Written and directed by Robert Downey Sr. in 1972, Greaser's Palace is definitely one of the more unusual retellings of the Christ tale. Like Jodorowsky's El Topo, a film that it has shares some similarities with, the picture is an Avant Garde/experimental take on a western story, but by blending in the Biblical references and what was clearly a sense of quirky humor on the part of Downey, the film carves out is own quirky niche.
Jessy (Allan Arbus) looks resplendent in his zoot suit after he quite literally arrives on Earth by parachuting out of Heaven. His mission? To travel to Jerusalem where he hopes to make it in the entertainment business as a singer/dancer. As he travels through the desert, he makes his way to a small town where he lands on the wrong side of Seaweedhead Greaser (Albert Henderson), the man who runs the local watering hole. Seaweedhead isn't too keen on Jessy at first, but once the new kid in town manages to resurrect Greaser's gay son Lamy (Michael Sullivan) from the dead, Jessy finds himself with a whole new batch of followers.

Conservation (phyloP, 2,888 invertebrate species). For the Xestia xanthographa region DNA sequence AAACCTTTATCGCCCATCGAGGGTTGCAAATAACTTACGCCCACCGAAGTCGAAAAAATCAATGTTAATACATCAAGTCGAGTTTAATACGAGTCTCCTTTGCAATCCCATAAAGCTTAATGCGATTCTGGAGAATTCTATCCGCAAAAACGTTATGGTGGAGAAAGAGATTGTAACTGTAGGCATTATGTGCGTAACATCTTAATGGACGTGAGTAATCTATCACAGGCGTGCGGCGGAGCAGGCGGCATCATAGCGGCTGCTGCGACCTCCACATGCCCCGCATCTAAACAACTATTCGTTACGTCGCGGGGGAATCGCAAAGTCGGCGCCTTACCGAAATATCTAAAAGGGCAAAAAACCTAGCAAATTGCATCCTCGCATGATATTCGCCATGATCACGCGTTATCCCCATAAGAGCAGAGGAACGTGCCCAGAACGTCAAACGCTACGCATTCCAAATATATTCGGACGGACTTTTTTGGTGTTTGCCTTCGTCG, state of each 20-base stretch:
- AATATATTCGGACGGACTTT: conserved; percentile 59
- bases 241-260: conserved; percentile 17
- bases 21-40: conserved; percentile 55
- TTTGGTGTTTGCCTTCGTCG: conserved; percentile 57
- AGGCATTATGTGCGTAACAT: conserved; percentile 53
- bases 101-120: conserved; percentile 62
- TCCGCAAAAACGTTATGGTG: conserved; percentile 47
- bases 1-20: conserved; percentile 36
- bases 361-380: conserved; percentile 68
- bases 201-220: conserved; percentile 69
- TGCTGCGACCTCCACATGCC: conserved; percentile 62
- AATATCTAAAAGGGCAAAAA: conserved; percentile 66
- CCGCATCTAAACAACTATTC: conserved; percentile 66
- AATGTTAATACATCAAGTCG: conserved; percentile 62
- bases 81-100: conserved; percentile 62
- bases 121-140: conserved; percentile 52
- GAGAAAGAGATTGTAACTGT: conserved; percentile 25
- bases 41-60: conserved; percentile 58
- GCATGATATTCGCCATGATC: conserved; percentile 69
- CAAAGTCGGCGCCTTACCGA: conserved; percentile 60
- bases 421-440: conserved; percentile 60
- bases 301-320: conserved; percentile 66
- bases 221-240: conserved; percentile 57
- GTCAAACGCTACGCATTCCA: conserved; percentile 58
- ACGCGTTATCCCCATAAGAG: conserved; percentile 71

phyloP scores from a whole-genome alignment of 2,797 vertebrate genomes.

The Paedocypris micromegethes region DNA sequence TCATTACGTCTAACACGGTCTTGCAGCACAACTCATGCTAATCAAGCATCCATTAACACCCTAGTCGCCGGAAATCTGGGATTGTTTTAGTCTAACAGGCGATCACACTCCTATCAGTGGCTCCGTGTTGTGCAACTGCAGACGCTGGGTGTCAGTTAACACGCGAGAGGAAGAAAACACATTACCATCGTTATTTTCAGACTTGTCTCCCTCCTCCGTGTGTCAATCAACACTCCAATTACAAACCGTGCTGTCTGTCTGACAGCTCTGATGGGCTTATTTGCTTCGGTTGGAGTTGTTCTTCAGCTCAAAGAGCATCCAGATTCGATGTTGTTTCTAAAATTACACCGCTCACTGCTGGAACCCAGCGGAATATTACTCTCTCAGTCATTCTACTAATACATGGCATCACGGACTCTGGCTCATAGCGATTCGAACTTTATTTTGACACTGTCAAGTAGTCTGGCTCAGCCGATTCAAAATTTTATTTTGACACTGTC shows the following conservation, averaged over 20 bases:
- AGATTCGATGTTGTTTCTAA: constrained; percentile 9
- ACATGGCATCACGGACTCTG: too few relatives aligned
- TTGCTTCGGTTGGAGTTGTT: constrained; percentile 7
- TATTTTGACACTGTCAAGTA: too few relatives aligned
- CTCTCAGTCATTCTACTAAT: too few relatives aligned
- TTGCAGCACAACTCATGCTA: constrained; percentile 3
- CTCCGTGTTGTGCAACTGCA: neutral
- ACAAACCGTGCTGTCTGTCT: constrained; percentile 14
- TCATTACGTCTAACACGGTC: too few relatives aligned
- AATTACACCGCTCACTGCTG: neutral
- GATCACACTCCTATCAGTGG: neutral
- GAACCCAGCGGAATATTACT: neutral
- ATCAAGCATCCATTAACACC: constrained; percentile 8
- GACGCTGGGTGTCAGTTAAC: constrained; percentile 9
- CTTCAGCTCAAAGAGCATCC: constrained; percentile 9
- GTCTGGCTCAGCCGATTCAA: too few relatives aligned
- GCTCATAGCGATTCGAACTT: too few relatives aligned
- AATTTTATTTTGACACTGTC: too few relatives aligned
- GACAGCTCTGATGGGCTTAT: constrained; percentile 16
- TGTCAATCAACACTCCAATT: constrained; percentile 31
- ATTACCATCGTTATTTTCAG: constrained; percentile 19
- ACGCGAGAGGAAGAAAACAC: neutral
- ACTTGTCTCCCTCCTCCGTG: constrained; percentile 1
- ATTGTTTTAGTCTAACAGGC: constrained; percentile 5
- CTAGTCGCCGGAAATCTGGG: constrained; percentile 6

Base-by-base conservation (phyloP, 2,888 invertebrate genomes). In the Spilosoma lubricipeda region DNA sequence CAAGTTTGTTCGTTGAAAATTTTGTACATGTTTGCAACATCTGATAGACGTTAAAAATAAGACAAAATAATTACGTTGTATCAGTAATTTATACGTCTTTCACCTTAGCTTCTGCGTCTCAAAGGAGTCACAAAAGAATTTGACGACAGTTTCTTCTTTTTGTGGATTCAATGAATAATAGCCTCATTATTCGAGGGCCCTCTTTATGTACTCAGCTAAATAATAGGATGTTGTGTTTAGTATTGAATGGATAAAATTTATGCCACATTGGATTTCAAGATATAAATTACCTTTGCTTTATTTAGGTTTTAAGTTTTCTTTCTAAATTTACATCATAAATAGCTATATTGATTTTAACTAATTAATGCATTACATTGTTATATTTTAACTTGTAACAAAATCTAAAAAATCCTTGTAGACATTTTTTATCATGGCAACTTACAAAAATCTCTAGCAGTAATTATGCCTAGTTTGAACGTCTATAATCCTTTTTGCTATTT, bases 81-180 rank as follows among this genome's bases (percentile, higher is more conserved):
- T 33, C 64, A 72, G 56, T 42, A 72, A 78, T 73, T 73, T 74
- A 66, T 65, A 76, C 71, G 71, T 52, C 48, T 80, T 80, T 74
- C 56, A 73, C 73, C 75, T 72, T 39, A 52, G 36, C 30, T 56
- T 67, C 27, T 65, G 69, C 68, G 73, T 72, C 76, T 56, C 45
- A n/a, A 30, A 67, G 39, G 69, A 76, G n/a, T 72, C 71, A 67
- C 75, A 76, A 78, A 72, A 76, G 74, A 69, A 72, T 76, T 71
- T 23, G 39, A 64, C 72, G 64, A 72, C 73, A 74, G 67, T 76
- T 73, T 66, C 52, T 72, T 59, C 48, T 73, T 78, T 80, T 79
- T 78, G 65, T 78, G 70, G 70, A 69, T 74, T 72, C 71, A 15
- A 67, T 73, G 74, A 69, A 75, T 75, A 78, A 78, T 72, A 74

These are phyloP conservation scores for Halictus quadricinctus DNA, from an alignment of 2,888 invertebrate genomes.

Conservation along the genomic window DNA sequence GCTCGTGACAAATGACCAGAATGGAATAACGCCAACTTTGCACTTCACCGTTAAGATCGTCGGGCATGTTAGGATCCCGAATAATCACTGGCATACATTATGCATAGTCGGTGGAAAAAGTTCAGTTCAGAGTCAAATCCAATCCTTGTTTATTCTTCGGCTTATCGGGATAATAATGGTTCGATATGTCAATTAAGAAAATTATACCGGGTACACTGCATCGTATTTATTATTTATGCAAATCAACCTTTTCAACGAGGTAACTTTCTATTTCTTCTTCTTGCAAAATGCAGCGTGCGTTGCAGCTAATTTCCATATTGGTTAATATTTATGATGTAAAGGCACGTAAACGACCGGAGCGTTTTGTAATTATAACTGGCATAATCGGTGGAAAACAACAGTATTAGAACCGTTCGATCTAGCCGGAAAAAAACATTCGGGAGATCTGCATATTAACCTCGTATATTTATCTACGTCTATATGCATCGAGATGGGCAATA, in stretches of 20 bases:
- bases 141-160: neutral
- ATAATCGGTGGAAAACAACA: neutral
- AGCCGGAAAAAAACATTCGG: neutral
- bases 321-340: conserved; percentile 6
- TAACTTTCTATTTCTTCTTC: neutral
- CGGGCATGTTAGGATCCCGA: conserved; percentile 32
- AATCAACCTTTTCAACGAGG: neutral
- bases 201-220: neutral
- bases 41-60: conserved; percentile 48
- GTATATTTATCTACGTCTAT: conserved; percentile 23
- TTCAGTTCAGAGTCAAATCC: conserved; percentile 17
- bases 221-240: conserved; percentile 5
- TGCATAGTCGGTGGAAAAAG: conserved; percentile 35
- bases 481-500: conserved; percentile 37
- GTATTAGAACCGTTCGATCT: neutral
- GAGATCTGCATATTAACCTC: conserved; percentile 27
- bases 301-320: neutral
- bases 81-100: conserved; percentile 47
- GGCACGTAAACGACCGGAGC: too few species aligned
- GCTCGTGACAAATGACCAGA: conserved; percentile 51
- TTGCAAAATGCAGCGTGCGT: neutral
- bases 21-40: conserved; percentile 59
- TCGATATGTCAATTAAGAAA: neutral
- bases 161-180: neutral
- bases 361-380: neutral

Jessy and the others continue further along towards Jerusalem where he's to meet up with a renowned talent agent named Morris (Don Calfa), who may or may not actually be the devil himself. As their travels continue, Jessy's flock are amazed at his abilities to heal those in poor health and to complete miracles that no mortal man could complete, such as walking on water. Eventually things come full circle as Jessy returns to Seaweedhead's tavern. After taking in a performance from a woman named Cholera (Luana Anders), who just so happens to be Seaweedhead's daughter. It's then that Jessy decides to hit the stage and do his own thing.